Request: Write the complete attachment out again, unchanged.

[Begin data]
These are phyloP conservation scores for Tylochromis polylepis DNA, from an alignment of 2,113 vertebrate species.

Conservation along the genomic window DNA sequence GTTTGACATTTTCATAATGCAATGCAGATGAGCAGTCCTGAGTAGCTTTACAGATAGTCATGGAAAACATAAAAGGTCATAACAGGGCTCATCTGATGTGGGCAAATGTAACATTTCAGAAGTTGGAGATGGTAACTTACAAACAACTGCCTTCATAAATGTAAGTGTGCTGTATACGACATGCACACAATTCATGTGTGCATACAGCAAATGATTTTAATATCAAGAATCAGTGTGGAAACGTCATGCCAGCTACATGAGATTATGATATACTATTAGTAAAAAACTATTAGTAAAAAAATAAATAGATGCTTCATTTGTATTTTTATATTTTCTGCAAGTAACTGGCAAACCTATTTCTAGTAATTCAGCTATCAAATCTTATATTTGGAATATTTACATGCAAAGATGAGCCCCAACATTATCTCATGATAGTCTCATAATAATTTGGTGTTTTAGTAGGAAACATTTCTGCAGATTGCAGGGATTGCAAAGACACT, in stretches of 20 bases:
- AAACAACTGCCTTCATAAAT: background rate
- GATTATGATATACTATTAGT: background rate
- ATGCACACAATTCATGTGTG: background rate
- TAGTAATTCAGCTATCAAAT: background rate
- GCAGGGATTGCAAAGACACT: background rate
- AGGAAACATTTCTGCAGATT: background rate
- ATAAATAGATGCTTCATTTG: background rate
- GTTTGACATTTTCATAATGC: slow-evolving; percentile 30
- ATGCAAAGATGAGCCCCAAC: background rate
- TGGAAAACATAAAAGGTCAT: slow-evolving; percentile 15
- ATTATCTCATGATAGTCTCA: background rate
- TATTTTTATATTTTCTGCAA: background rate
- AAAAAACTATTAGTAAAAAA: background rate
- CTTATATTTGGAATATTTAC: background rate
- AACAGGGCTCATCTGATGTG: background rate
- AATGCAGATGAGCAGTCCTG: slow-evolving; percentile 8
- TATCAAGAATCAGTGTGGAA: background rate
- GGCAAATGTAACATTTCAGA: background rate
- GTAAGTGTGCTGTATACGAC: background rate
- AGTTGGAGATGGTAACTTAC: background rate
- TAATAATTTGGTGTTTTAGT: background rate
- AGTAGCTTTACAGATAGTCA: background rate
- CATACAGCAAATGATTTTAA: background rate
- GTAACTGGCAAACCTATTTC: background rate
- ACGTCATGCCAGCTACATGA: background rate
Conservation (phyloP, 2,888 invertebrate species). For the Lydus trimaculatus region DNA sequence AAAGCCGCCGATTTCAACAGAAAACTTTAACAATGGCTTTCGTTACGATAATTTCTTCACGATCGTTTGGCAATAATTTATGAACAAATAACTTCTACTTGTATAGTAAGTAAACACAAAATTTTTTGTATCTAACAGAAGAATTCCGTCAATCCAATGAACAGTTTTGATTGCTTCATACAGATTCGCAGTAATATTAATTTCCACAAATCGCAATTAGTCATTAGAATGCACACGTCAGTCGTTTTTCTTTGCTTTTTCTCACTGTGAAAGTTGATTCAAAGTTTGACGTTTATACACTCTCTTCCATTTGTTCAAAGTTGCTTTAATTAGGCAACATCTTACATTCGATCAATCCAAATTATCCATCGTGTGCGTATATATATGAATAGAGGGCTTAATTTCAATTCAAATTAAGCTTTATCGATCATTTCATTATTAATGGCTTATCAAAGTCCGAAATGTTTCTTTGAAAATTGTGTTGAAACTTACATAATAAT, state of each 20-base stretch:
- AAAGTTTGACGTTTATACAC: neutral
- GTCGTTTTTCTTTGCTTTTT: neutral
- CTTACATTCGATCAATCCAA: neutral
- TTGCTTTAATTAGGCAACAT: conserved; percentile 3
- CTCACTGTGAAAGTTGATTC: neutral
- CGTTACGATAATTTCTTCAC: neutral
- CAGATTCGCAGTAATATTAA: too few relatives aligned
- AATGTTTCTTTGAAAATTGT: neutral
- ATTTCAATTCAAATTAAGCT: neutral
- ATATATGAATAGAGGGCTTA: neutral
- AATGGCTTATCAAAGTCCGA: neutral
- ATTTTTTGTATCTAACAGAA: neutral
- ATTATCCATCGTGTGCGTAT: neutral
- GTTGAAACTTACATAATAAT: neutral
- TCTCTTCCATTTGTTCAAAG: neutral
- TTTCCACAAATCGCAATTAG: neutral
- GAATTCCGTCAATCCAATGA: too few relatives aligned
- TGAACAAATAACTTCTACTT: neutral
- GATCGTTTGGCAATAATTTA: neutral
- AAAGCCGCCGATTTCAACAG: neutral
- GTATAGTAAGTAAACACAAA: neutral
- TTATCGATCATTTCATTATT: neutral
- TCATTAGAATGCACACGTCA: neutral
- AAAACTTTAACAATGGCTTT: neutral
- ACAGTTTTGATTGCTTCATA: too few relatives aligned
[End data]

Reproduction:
These are phyloP conservation scores for Tylochromis polylepis DNA, from an alignment of 2,113 vertebrate species.

Conservation along the genomic window DNA sequence GTTTGACATTTTCATAATGCAATGCAGATGAGCAGTCCTGAGTAGCTTTACAGATAGTCATGGAAAACATAAAAGGTCATAACAGGGCTCATCTGATGTGGGCAAATGTAACATTTCAGAAGTTGGAGATGGTAACTTACAAACAACTGCCTTCATAAATGTAAGTGTGCTGTATACGACATGCACACAATTCATGTGTGCATACAGCAAATGATTTTAATATCAAGAATCAGTGTGGAAACGTCATGCCAGCTACATGAGATTATGATATACTATTAGTAAAAAACTATTAGTAAAAAAATAAATAGATGCTTCATTTGTATTTTTATATTTTCTGCAAGTAACTGGCAAACCTATTTCTAGTAATTCAGCTATCAAATCTTATATTTGGAATATTTACATGCAAAGATGAGCCCCAACATTATCTCATGATAGTCTCATAATAATTTGGTGTTTTAGTAGGAAACATTTCTGCAGATTGCAGGGATTGCAAAGACACT, in stretches of 20 bases:
- AAACAACTGCCTTCATAAAT: background rate
- GATTATGATATACTATTAGT: background rate
- ATGCACACAATTCATGTGTG: background rate
- TAGTAATTCAGCTATCAAAT: background rate
- GCAGGGATTGCAAAGACACT: background rate
- AGGAAACATTTCTGCAGATT: background rate
- ATAAATAGATGCTTCATTTG: background rate
- GTTTGACATTTTCATAATGC: slow-evolving; percentile 30
- ATGCAAAGATGAGCCCCAAC: background rate
- TGGAAAACATAAAAGGTCAT: slow-evolving; percentile 15
- ATTATCTCATGATAGTCTCA: background rate
- TATTTTTATATTTTCTGCAA: background rate
- AAAAAACTATTAGTAAAAAA: background rate
- CTTATATTTGGAATATTTAC: background rate
- AACAGGGCTCATCTGATGTG: background rate
- AATGCAGATGAGCAGTCCTG: slow-evolving; percentile 8
- TATCAAGAATCAGTGTGGAA: background rate
- GGCAAATGTAACATTTCAGA: background rate
- GTAAGTGTGCTGTATACGAC: background rate
- AGTTGGAGATGGTAACTTAC: background rate
- TAATAATTTGGTGTTTTAGT: background rate
- AGTAGCTTTACAGATAGTCA: background rate
- CATACAGCAAATGATTTTAA: background rate
- GTAACTGGCAAACCTATTTC: background rate
- ACGTCATGCCAGCTACATGA: background rate
Conservation (phyloP, 2,888 invertebrate species). For the Lydus trimaculatus region DNA sequence AAAGCCGCCGATTTCAACAGAAAACTTTAACAATGGCTTTCGTTACGATAATTTCTTCACGATCGTTTGGCAATAATTTATGAACAAATAACTTCTACTTGTATAGTAAGTAAACACAAAATTTTTTGTATCTAACAGAAGAATTCCGTCAATCCAATGAACAGTTTTGATTGCTTCATACAGATTCGCAGTAATATTAATTTCCACAAATCGCAATTAGTCATTAGAATGCACACGTCAGTCGTTTTTCTTTGCTTTTTCTCACTGTGAAAGTTGATTCAAAGTTTGACGTTTATACACTCTCTTCCATTTGTTCAAAGTTGCTTTAATTAGGCAACATCTTACATTCGATCAATCCAAATTATCCATCGTGTGCGTATATATATGAATAGAGGGCTTAATTTCAATTCAAATTAAGCTTTATCGATCATTTCATTATTAATGGCTTATCAAAGTCCGAAATGTTTCTTTGAAAATTGTGTTGAAACTTACATAATAAT, state of each 20-base stretch:
- AAAGTTTGACGTTTATACAC: neutral
- GTCGTTTTTCTTTGCTTTTT: neutral
- CTTACATTCGATCAATCCAA: neutral
- TTGCTTTAATTAGGCAACAT: conserved; percentile 3
- CTCACTGTGAAAGTTGATTC: neutral
- CGTTACGATAATTTCTTCAC: neutral
- CAGATTCGCAGTAATATTAA: too few relatives aligned
- AATGTTTCTTTGAAAATTGT: neutral
- ATTTCAATTCAAATTAAGCT: neutral
- ATATATGAATAGAGGGCTTA: neutral
- AATGGCTTATCAAAGTCCGA: neutral
- ATTTTTTGTATCTAACAGAA: neutral
- ATTATCCATCGTGTGCGTAT: neutral
- GTTGAAACTTACATAATAAT: neutral
- TCTCTTCCATTTGTTCAAAG: neutral
- TTTCCACAAATCGCAATTAG: neutral
- GAATTCCGTCAATCCAATGA: too few relatives aligned
- TGAACAAATAACTTCTACTT: neutral
- GATCGTTTGGCAATAATTTA: neutral
- AAAGCCGCCGATTTCAACAG: neutral
- GTATAGTAAGTAAACACAAA: neutral
- TTATCGATCATTTCATTATT: neutral
- TCATTAGAATGCACACGTCA: neutral
- AAAACTTTAACAATGGCTTT: neutral
- ACAGTTTTGATTGCTTCATA: too few relatives aligned